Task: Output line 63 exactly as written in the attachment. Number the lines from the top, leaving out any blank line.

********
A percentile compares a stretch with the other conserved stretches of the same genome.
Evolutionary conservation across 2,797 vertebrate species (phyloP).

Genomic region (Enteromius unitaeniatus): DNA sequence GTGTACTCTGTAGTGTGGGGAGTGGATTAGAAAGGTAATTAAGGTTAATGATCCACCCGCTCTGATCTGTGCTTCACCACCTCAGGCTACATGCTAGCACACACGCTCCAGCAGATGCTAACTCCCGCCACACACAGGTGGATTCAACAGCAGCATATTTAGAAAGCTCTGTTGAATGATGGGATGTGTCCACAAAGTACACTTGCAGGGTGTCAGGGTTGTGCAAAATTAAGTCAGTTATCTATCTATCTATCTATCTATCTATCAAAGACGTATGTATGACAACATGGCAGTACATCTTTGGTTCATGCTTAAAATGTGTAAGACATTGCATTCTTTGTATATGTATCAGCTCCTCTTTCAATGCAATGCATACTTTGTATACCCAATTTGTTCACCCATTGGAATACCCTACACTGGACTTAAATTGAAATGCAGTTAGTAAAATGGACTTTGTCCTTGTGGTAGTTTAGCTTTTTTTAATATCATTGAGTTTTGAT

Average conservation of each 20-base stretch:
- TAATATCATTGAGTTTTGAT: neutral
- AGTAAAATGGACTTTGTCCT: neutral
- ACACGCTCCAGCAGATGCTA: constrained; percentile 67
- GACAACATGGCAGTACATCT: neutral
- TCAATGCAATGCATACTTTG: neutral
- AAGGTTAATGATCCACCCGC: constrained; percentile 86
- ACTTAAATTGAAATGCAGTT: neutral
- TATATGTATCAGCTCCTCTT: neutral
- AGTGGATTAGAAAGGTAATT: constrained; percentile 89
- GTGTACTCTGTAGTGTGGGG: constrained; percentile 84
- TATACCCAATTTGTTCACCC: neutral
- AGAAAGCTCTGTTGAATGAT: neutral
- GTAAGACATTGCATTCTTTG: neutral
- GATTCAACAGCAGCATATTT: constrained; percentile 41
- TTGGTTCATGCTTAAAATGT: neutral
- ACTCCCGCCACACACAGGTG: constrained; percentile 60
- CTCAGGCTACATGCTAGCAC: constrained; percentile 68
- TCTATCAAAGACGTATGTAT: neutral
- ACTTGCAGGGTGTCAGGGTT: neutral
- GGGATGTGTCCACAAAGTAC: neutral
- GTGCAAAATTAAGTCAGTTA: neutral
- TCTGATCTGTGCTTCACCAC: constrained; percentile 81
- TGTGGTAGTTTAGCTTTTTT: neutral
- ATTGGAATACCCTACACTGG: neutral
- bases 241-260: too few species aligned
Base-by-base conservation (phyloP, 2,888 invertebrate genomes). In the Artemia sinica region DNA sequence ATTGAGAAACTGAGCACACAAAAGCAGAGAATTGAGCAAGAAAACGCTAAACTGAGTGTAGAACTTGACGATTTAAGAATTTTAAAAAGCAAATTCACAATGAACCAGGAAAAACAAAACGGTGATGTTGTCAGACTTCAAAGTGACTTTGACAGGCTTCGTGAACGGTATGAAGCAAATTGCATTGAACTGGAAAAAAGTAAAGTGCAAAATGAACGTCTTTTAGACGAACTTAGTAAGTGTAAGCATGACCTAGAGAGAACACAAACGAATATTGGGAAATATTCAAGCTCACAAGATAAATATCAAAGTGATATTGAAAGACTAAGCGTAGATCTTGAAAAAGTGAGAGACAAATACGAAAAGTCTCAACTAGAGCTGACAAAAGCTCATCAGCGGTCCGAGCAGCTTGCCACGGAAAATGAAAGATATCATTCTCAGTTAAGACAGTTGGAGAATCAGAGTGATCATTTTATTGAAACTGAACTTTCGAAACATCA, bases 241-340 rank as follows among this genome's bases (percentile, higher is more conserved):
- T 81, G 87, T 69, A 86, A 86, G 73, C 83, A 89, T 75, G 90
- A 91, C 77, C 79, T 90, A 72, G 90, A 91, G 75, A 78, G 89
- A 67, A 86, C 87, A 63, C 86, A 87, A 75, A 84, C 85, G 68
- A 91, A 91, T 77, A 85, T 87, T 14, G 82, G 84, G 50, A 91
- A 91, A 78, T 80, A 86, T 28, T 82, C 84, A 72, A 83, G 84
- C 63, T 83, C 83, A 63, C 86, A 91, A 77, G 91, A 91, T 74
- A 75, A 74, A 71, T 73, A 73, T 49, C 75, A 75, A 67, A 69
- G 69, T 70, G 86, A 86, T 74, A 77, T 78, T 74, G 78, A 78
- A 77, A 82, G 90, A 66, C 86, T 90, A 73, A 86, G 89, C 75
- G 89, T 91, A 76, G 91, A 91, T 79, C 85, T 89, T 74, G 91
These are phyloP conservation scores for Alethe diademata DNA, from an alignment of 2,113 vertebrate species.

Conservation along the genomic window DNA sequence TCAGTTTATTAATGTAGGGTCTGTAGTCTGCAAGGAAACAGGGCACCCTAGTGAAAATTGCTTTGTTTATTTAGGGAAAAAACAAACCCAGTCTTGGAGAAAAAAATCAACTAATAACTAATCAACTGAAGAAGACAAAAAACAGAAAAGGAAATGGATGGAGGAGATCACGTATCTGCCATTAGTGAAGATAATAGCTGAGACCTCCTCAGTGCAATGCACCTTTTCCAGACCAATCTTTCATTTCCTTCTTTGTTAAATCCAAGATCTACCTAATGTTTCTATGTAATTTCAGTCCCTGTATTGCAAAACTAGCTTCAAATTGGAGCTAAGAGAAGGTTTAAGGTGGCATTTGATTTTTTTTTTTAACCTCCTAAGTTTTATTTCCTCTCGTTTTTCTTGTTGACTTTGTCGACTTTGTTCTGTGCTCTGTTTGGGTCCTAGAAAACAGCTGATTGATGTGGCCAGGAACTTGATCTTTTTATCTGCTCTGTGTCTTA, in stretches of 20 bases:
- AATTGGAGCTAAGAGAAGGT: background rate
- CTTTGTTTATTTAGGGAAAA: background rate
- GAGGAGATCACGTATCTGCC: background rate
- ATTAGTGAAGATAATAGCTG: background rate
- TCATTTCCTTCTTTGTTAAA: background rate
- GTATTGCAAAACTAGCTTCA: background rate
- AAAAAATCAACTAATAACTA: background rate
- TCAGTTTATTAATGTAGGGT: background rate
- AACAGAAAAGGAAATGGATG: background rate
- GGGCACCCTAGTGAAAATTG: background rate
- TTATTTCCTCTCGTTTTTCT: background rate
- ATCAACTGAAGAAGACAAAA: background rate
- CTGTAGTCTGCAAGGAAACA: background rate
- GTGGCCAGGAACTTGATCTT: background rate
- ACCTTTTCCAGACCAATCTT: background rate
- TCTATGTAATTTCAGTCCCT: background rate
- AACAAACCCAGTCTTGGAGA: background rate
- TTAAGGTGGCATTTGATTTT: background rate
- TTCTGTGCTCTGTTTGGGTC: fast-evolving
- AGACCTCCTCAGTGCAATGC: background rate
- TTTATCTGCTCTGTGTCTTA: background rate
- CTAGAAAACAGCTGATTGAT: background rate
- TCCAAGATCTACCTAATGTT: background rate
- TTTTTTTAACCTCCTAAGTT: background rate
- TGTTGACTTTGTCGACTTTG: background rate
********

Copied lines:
- TTTATCTGCTCTGTGTCTTA: background rate